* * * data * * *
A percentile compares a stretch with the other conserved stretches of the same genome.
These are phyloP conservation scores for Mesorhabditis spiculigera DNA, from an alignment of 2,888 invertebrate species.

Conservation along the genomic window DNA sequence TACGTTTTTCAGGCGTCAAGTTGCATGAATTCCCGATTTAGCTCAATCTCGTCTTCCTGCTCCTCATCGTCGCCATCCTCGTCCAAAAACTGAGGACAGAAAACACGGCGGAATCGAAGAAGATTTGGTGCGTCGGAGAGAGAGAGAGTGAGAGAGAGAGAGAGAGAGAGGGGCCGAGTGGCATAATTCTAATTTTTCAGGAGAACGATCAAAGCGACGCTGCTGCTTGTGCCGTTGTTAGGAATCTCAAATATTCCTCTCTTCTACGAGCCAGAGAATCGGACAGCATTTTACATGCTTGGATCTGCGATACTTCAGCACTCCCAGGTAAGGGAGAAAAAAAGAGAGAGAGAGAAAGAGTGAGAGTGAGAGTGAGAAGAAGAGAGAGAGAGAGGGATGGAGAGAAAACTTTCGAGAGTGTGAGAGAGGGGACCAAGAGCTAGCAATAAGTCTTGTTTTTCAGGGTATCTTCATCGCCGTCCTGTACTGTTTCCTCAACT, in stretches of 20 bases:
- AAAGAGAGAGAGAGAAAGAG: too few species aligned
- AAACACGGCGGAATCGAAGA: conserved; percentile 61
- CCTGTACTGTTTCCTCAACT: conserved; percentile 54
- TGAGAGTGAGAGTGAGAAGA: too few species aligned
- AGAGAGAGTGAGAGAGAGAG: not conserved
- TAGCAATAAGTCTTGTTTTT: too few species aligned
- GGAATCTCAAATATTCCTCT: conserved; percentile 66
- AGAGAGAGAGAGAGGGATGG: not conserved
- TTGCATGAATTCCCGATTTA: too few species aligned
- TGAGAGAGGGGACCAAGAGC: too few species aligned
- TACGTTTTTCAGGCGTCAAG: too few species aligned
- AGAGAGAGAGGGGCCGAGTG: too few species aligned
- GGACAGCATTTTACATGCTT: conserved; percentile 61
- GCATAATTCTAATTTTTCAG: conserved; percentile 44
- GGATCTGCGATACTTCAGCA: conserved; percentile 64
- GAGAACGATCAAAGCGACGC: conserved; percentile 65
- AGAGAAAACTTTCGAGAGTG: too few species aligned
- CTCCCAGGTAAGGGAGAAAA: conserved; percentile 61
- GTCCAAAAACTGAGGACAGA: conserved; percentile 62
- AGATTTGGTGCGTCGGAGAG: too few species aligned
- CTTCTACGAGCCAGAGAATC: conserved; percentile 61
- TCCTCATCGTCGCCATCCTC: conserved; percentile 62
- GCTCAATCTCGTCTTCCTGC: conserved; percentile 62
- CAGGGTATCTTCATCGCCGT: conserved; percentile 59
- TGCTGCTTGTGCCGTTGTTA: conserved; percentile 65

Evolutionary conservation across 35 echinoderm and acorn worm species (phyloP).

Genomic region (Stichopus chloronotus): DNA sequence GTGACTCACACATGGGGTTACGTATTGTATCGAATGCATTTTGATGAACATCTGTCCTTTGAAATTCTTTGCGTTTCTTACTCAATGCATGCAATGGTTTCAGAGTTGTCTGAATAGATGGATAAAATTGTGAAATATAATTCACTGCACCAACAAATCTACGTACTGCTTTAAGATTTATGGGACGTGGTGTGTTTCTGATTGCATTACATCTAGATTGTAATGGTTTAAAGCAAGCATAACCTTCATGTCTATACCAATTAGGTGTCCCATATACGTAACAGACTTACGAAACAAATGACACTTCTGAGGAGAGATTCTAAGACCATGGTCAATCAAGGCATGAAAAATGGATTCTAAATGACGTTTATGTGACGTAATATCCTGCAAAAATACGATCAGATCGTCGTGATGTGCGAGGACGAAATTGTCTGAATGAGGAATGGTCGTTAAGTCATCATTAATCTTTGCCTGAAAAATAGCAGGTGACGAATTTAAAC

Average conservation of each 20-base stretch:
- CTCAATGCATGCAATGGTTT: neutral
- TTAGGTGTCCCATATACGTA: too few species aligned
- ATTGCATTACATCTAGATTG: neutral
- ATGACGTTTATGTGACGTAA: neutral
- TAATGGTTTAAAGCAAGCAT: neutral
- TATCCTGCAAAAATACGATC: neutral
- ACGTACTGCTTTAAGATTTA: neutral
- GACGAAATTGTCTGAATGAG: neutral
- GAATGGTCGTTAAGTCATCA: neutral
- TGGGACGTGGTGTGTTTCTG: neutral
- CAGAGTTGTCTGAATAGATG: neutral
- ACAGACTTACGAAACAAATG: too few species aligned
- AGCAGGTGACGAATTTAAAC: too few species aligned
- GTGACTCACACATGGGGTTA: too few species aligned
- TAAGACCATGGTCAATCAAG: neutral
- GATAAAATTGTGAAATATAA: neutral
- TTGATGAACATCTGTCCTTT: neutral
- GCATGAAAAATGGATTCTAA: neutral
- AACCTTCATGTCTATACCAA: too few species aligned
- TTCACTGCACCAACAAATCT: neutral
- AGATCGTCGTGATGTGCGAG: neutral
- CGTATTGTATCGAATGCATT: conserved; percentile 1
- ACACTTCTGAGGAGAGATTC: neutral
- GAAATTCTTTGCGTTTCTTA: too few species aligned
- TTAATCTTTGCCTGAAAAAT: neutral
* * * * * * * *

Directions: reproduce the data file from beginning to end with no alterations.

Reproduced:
A percentile compares a stretch with the other conserved stretches of the same genome.
These are phyloP conservation scores for Mesorhabditis spiculigera DNA, from an alignment of 2,888 invertebrate species.

Conservation along the genomic window DNA sequence TACGTTTTTCAGGCGTCAAGTTGCATGAATTCCCGATTTAGCTCAATCTCGTCTTCCTGCTCCTCATCGTCGCCATCCTCGTCCAAAAACTGAGGACAGAAAACACGGCGGAATCGAAGAAGATTTGGTGCGTCGGAGAGAGAGAGAGTGAGAGAGAGAGAGAGAGAGAGGGGCCGAGTGGCATAATTCTAATTTTTCAGGAGAACGATCAAAGCGACGCTGCTGCTTGTGCCGTTGTTAGGAATCTCAAATATTCCTCTCTTCTACGAGCCAGAGAATCGGACAGCATTTTACATGCTTGGATCTGCGATACTTCAGCACTCCCAGGTAAGGGAGAAAAAAAGAGAGAGAGAGAAAGAGTGAGAGTGAGAGTGAGAAGAAGAGAGAGAGAGAGGGATGGAGAGAAAACTTTCGAGAGTGTGAGAGAGGGGACCAAGAGCTAGCAATAAGTCTTGTTTTTCAGGGTATCTTCATCGCCGTCCTGTACTGTTTCCTCAACT, in stretches of 20 bases:
- AAAGAGAGAGAGAGAAAGAG: too few species aligned
- AAACACGGCGGAATCGAAGA: conserved; percentile 61
- CCTGTACTGTTTCCTCAACT: conserved; percentile 54
- TGAGAGTGAGAGTGAGAAGA: too few species aligned
- AGAGAGAGTGAGAGAGAGAG: not conserved
- TAGCAATAAGTCTTGTTTTT: too few species aligned
- GGAATCTCAAATATTCCTCT: conserved; percentile 66
- AGAGAGAGAGAGAGGGATGG: not conserved
- TTGCATGAATTCCCGATTTA: too few species aligned
- TGAGAGAGGGGACCAAGAGC: too few species aligned
- TACGTTTTTCAGGCGTCAAG: too few species aligned
- AGAGAGAGAGGGGCCGAGTG: too few species aligned
- GGACAGCATTTTACATGCTT: conserved; percentile 61
- GCATAATTCTAATTTTTCAG: conserved; percentile 44
- GGATCTGCGATACTTCAGCA: conserved; percentile 64
- GAGAACGATCAAAGCGACGC: conserved; percentile 65
- AGAGAAAACTTTCGAGAGTG: too few species aligned
- CTCCCAGGTAAGGGAGAAAA: conserved; percentile 61
- GTCCAAAAACTGAGGACAGA: conserved; percentile 62
- AGATTTGGTGCGTCGGAGAG: too few species aligned
- CTTCTACGAGCCAGAGAATC: conserved; percentile 61
- TCCTCATCGTCGCCATCCTC: conserved; percentile 62
- GCTCAATCTCGTCTTCCTGC: conserved; percentile 62
- CAGGGTATCTTCATCGCCGT: conserved; percentile 59
- TGCTGCTTGTGCCGTTGTTA: conserved; percentile 65

Evolutionary conservation across 35 echinoderm and acorn worm species (phyloP).

Genomic region (Stichopus chloronotus): DNA sequence GTGACTCACACATGGGGTTACGTATTGTATCGAATGCATTTTGATGAACATCTGTCCTTTGAAATTCTTTGCGTTTCTTACTCAATGCATGCAATGGTTTCAGAGTTGTCTGAATAGATGGATAAAATTGTGAAATATAATTCACTGCACCAACAAATCTACGTACTGCTTTAAGATTTATGGGACGTGGTGTGTTTCTGATTGCATTACATCTAGATTGTAATGGTTTAAAGCAAGCATAACCTTCATGTCTATACCAATTAGGTGTCCCATATACGTAACAGACTTACGAAACAAATGACACTTCTGAGGAGAGATTCTAAGACCATGGTCAATCAAGGCATGAAAAATGGATTCTAAATGACGTTTATGTGACGTAATATCCTGCAAAAATACGATCAGATCGTCGTGATGTGCGAGGACGAAATTGTCTGAATGAGGAATGGTCGTTAAGTCATCATTAATCTTTGCCTGAAAAATAGCAGGTGACGAATTTAAAC

Average conservation of each 20-base stretch:
- CTCAATGCATGCAATGGTTT: neutral
- TTAGGTGTCCCATATACGTA: too few species aligned
- ATTGCATTACATCTAGATTG: neutral
- ATGACGTTTATGTGACGTAA: neutral
- TAATGGTTTAAAGCAAGCAT: neutral
- TATCCTGCAAAAATACGATC: neutral
- ACGTACTGCTTTAAGATTTA: neutral
- GACGAAATTGTCTGAATGAG: neutral
- GAATGGTCGTTAAGTCATCA: neutral
- TGGGACGTGGTGTGTTTCTG: neutral
- CAGAGTTGTCTGAATAGATG: neutral
- ACAGACTTACGAAACAAATG: too few species aligned
- AGCAGGTGACGAATTTAAAC: too few species aligned
- GTGACTCACACATGGGGTTA: too few species aligned
- TAAGACCATGGTCAATCAAG: neutral
- GATAAAATTGTGAAATATAA: neutral
- TTGATGAACATCTGTCCTTT: neutral
- GCATGAAAAATGGATTCTAA: neutral
- AACCTTCATGTCTATACCAA: too few species aligned
- TTCACTGCACCAACAAATCT: neutral
- AGATCGTCGTGATGTGCGAG: neutral
- CGTATTGTATCGAATGCATT: conserved; percentile 1
- ACACTTCTGAGGAGAGATTC: neutral
- GAAATTCTTTGCGTTTCTTA: too few species aligned
- TTAATCTTTGCCTGAAAAAT: neutral